The numerous sanctions imposed on Russia as a result of the invasion of Ukraine have caused further trade losses for the country.
The ban on excluding Russian banking institutions from the financial messaging system has imposed heavy costs on the government and also frozen the country's potential to do business with the rest of the world. Now Russia wants to use Bitcoin to conduct transactions with cryptocurrency-friendly countries that want to buy its oil and gas.
Since the start of the war between Ukraine and Russia, rubble has dropped sharply in value, by about 22%, which has made imports into the country more expensive.
And in the last week, the value of daily consumer goods such as sugar, soap and food has increased by 14%, so inflation in the country is expected to rise further.
Locals expect prices to continue to rise, especially for sugar and buckwheat, so they are stocking up on these products intensively and eagerly.
However, Deputy Prime Minister Viktoria Abramchenko has advised citizens not to rush to buy these two products, as the country can supply itself with them.
The country's economy has been hit hard by the storm of EU and US sanctions, as reflected in the loss of value. And the country is working apartment out to recover from the economic injuries it suffered. The state wants and is already planning to use cryptocurrencies as a means of payment for its export goods, mainly oil and gas.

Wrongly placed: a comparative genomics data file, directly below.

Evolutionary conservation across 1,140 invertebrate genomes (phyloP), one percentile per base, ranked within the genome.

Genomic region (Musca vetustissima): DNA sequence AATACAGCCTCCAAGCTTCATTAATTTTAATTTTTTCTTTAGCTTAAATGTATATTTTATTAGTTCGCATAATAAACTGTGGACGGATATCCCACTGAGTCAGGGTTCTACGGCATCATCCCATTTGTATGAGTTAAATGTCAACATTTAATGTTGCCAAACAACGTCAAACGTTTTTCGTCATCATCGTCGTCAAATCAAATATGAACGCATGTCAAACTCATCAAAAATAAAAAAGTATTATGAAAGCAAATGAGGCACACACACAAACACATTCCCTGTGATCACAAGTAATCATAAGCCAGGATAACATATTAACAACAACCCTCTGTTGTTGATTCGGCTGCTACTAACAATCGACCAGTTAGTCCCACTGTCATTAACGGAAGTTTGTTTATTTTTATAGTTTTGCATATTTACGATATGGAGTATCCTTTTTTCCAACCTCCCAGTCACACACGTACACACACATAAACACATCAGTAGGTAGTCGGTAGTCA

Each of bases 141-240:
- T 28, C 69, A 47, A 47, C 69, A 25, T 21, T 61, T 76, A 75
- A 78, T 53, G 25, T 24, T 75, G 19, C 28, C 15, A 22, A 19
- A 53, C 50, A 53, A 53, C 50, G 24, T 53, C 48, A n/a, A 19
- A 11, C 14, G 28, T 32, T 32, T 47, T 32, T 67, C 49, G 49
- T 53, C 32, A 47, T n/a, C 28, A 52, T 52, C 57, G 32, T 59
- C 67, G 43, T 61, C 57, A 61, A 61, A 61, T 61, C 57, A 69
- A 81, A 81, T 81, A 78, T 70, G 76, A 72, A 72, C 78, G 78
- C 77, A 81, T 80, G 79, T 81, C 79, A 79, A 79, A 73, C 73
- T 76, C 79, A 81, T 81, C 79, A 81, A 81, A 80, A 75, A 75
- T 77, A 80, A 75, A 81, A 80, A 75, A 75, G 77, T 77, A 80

According to the head of the Russian State Duma Committee on Energy, Mr. Zavalny, there is more flexibility in payment options for friendly countries like China and Turkey. He added that they have already proposed that China accept the use of rubles and yuan as national currencies to facilitate their trade.
Russia seems to be becoming more active in exploring the potential of cryptocurrencies to avoid economic restrictions. One of the ways is to profit from mining cryptocurrencies. As reported by CoinIdol, a world blockchain news outlet, the country's Ministry of Energy has called on the government to legalize mining as soon as possible. This would allow mining operators to come out of the shadows and fill the state budget through taxes.
Payments with cryptocurrencies could become another option. However, the transparency of transactions with digital currencies may lead US watchdogs to thwart Russia's plans. As many companies have pulled out of Russia, including those that process payment networks, such as Mastercard, Visa Card, and others, cryptocurrency companies may be forced to pull out as well.